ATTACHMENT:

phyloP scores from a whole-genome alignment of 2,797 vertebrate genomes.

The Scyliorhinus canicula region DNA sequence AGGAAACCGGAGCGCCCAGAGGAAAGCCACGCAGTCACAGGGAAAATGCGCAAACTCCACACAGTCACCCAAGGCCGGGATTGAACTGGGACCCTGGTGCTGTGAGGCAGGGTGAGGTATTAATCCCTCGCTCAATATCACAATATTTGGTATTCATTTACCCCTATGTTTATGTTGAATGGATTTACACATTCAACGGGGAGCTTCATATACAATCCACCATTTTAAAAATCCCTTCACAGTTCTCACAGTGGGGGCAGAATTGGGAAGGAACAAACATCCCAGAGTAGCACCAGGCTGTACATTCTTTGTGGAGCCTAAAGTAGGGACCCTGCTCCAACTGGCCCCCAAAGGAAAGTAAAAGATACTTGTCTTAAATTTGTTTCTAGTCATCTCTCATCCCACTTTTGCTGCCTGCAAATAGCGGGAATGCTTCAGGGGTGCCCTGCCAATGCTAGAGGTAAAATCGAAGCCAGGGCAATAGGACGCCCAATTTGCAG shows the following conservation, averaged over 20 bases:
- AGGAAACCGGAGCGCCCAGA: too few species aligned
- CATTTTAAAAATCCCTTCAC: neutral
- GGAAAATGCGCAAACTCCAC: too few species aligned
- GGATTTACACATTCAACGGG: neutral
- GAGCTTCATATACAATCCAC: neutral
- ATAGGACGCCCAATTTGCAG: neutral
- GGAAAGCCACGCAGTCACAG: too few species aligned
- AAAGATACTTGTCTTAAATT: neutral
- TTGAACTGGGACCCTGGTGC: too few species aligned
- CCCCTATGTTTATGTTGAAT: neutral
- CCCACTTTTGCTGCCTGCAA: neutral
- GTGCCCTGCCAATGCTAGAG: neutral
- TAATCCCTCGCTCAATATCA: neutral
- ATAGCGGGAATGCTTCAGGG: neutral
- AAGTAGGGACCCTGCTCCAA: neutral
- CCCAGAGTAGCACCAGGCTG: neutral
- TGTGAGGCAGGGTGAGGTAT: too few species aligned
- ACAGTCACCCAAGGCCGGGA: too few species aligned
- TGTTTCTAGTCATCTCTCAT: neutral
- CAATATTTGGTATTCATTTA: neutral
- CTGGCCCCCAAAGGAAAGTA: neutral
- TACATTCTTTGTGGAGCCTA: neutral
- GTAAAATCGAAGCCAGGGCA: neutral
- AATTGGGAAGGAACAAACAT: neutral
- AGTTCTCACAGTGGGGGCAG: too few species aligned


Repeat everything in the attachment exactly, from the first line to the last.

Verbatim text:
phyloP scores from a whole-genome alignment of 2,797 vertebrate genomes.

The Scyliorhinus canicula region DNA sequence AGGAAACCGGAGCGCCCAGAGGAAAGCCACGCAGTCACAGGGAAAATGCGCAAACTCCACACAGTCACCCAAGGCCGGGATTGAACTGGGACCCTGGTGCTGTGAGGCAGGGTGAGGTATTAATCCCTCGCTCAATATCACAATATTTGGTATTCATTTACCCCTATGTTTATGTTGAATGGATTTACACATTCAACGGGGAGCTTCATATACAATCCACCATTTTAAAAATCCCTTCACAGTTCTCACAGTGGGGGCAGAATTGGGAAGGAACAAACATCCCAGAGTAGCACCAGGCTGTACATTCTTTGTGGAGCCTAAAGTAGGGACCCTGCTCCAACTGGCCCCCAAAGGAAAGTAAAAGATACTTGTCTTAAATTTGTTTCTAGTCATCTCTCATCCCACTTTTGCTGCCTGCAAATAGCGGGAATGCTTCAGGGGTGCCCTGCCAATGCTAGAGGTAAAATCGAAGCCAGGGCAATAGGACGCCCAATTTGCAG shows the following conservation, averaged over 20 bases:
- AGGAAACCGGAGCGCCCAGA: too few species aligned
- CATTTTAAAAATCCCTTCAC: neutral
- GGAAAATGCGCAAACTCCAC: too few species aligned
- GGATTTACACATTCAACGGG: neutral
- GAGCTTCATATACAATCCAC: neutral
- ATAGGACGCCCAATTTGCAG: neutral
- GGAAAGCCACGCAGTCACAG: too few species aligned
- AAAGATACTTGTCTTAAATT: neutral
- TTGAACTGGGACCCTGGTGC: too few species aligned
- CCCCTATGTTTATGTTGAAT: neutral
- CCCACTTTTGCTGCCTGCAA: neutral
- GTGCCCTGCCAATGCTAGAG: neutral
- TAATCCCTCGCTCAATATCA: neutral
- ATAGCGGGAATGCTTCAGGG: neutral
- AAGTAGGGACCCTGCTCCAA: neutral
- CCCAGAGTAGCACCAGGCTG: neutral
- TGTGAGGCAGGGTGAGGTAT: too few species aligned
- ACAGTCACCCAAGGCCGGGA: too few species aligned
- TGTTTCTAGTCATCTCTCAT: neutral
- CAATATTTGGTATTCATTTA: neutral
- CTGGCCCCCAAAGGAAAGTA: neutral
- TACATTCTTTGTGGAGCCTA: neutral
- GTAAAATCGAAGCCAGGGCA: neutral
- AATTGGGAAGGAACAAACAT: neutral
- AGTTCTCACAGTGGGGGCAG: too few species aligned